Before I discuss the individual episodes, is it just me or is anyone else annoyed by Image Entertainment's decision to release each volume featuring a mis-mash of episodes from random years rather than put out the sets in chronological order? The production values sometimes vary wildly from year to year, and to my thinking, at least, first-season episodes are best viewed in the context of the first season, as opposed to the third or fourth. It's great that all the episodes are now available, and the presentation is good, but the bizarre packaging strategy bugs me to no end.
"Time Enough at Last," a first-season entry from 1959, is famous for put-upon bookworm Henry Bemis (deftly portrayed by a young Burgess Meredith) who triumphs over his oppressors only to fall victim to the cruelest ironic ending ever. Yes, the sets look very much like sets, and everyone giving Henry a hard time over-acts with gleeful venom, but this isn't a story that calls for realism. Irony rules. If not for a well-timed nuclear holocaust, this episode (adapted by Rod Serling from a short story by Lynn Venable) could be a prequel to Bradbury's Fahrenheit 451. It remains one of my favorites.
Until now, I'd never seen "The Monsters are Due on Maple Street," although I'd heard of it. Starring Sheriff Lobo himself, Claude Akins, it examines the fallout when paranoia grips an isolated suburban community. Part "Leave It to Beaver" and part "Lord of the Flies," the community is just a little too isolated, a little too insular, a little to ready to jump to a panicked bunker mentality. But like "Time Enough at Last," this isn't a story concerned with realism. Instead, it's a parable about McCarthyism and witch hunts, humans' instinctive need to find convenient scapegoats to blame problems on. The premise has been referenced so many times by Hollywood that there's no surprise in the ending, but that doesn't make it any less timeless--or relevant--today.
"Nightmare at 20,000 Feet," a selection from 1963 written by Richard Matheson and directed by Richard Donner, is probably the best-known of the episodes here. The remake starring John Lithgow in the feature film is excellent, but the original with William Shatner still sets the bar for claustrophobic paranoid terror. The scene where Shatner wrestles with the temptation of whether to pull back the curtain or not still packs a punch, and the Wife and I still jumped even though we'd seen this one many times. It's just creepy. It has aged well. It's also the source of one of my all-time favorite pop culture gag references. On one episode of "Third Rock from the Sun," Shatner, playing the alien overlord "Big, Giant Head" arrives late to meet with his alien minions on Earth. Apologizing, he explained that the plane he was on was beset by a monster on the wing of the plane. A startled Lithgow (who played the lead alien in the series) exclaims "The same thing happened to me!"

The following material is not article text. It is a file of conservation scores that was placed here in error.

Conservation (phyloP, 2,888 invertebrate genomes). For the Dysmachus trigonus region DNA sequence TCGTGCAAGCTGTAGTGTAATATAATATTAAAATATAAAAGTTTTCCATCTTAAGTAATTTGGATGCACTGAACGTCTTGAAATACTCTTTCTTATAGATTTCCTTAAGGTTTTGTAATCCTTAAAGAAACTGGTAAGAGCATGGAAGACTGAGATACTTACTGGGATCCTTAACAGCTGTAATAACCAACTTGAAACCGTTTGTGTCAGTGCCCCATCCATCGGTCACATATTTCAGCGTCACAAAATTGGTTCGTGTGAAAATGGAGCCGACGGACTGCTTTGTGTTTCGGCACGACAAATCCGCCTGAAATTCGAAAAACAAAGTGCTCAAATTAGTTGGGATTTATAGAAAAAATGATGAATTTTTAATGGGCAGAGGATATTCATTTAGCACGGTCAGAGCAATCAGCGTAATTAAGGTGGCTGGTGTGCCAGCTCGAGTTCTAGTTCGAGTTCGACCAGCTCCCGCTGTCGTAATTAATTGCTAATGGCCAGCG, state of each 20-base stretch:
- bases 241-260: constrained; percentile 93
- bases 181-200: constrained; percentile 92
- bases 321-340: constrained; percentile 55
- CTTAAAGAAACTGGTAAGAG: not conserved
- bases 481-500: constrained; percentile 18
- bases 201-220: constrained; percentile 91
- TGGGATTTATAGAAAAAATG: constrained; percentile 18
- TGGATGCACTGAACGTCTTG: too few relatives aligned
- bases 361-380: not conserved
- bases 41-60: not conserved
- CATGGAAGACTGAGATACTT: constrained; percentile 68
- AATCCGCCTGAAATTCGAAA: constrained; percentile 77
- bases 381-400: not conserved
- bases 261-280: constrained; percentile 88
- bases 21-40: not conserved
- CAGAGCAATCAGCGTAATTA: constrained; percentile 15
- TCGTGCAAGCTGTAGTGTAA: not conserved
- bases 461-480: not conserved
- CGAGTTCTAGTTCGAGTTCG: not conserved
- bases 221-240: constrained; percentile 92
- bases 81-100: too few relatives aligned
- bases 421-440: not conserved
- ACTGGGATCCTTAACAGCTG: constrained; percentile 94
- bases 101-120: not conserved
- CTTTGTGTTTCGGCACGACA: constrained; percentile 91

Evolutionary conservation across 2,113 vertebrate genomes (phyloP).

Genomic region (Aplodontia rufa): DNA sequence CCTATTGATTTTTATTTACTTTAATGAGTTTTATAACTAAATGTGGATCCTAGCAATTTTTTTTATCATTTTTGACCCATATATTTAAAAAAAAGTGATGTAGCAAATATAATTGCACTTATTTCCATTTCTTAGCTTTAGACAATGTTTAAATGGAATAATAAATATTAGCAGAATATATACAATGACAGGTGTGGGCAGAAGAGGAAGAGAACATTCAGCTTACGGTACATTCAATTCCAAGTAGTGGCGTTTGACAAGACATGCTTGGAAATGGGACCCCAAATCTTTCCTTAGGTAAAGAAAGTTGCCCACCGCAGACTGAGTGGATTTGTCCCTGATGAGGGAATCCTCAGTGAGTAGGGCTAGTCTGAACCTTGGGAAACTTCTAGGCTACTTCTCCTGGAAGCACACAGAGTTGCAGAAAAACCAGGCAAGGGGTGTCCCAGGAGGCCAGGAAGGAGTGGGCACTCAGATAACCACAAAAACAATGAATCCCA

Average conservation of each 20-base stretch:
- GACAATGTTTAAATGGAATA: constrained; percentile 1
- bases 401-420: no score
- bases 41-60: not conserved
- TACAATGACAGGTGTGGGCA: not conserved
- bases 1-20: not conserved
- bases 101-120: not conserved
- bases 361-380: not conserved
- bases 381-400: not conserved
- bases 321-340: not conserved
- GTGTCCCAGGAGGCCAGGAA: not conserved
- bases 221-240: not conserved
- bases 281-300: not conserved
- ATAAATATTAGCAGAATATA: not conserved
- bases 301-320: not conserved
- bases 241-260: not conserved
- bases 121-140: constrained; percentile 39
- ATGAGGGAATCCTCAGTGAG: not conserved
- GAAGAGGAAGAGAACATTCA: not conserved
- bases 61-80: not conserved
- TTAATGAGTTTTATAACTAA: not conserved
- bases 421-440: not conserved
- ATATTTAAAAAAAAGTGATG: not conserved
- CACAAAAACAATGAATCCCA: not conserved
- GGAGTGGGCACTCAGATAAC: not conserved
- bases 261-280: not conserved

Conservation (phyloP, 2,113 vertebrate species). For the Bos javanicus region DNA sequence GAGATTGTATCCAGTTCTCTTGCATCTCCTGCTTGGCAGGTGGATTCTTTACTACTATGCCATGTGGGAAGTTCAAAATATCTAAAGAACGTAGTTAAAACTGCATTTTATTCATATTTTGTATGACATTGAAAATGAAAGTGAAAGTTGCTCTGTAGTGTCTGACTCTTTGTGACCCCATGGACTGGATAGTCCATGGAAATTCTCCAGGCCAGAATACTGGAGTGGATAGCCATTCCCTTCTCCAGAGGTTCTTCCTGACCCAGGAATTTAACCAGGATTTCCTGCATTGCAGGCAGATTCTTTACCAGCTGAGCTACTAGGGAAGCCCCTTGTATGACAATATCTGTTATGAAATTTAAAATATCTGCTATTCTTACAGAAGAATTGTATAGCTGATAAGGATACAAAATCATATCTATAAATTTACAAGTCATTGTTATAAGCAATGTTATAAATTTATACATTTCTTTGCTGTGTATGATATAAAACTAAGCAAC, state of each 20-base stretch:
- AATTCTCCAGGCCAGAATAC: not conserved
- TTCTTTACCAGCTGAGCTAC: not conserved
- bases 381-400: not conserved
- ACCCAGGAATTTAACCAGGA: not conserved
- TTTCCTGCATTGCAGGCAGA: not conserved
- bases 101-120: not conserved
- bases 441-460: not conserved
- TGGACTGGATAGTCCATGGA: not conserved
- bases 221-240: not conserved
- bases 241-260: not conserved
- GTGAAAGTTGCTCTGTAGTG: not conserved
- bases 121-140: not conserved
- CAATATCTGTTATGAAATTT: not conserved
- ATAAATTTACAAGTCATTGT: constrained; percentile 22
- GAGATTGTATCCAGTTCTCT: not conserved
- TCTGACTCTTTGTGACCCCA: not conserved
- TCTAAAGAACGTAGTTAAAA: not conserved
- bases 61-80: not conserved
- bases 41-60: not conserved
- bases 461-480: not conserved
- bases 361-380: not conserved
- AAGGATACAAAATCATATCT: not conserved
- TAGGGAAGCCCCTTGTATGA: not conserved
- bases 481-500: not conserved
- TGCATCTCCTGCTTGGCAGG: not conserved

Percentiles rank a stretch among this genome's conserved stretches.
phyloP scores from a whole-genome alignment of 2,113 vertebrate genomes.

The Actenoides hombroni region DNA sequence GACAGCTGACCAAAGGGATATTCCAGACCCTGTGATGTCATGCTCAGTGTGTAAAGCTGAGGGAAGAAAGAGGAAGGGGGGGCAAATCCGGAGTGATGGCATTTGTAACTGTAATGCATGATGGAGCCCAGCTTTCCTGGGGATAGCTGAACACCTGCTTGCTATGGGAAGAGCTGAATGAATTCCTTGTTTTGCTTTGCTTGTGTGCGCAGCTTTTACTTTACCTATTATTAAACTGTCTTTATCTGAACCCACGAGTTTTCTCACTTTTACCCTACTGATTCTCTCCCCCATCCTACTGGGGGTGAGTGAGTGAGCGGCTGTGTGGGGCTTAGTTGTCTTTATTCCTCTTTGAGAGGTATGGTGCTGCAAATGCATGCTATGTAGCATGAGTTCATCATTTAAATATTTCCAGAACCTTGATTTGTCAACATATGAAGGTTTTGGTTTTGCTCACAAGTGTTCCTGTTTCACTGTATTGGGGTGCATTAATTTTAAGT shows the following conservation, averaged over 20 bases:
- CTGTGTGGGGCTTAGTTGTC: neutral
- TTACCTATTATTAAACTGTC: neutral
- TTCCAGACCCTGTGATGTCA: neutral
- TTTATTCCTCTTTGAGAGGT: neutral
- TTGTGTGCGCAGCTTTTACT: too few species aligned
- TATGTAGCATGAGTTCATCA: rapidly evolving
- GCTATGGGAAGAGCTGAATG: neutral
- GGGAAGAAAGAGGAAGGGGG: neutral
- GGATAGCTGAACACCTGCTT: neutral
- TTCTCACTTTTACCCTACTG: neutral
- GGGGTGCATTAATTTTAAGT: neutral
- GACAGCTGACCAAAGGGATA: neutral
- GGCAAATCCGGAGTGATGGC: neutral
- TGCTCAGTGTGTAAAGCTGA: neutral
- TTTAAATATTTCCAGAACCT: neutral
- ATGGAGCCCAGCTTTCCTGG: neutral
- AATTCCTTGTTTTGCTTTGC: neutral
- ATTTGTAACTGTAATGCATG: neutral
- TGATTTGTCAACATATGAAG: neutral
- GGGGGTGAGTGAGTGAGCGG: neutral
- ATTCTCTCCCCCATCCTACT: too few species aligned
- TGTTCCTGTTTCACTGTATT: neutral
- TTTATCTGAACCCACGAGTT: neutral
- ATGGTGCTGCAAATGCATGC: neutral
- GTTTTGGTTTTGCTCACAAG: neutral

"The Odyssey of Flight 33" is the only disappointment of the bunch. A transatlantic passenger flight in the 1960s gets caught up in some anomaly which flings it back to the time of the dinosaurs. Then they get caught up again, arriving in the 1930s. Low on fuel, the crew decides to chance another trip through the anomaly to reach their home time. Written by Serling, it must've sounded good in concept but doesn't deliver. There are logical inconsistencies throughout, characters that are introduced that have no further bearing on the storyline, and story details that seem significant yet are never explained nor referenced again. In short, the script is a mess, quite probably written on a looming deadline. The actors do their best, but they've got nothing to work with. Not that it matters--with three other powerhouse episodes sharing the disc, "The Odyssey of Flight 33" is one to be easily overlooked.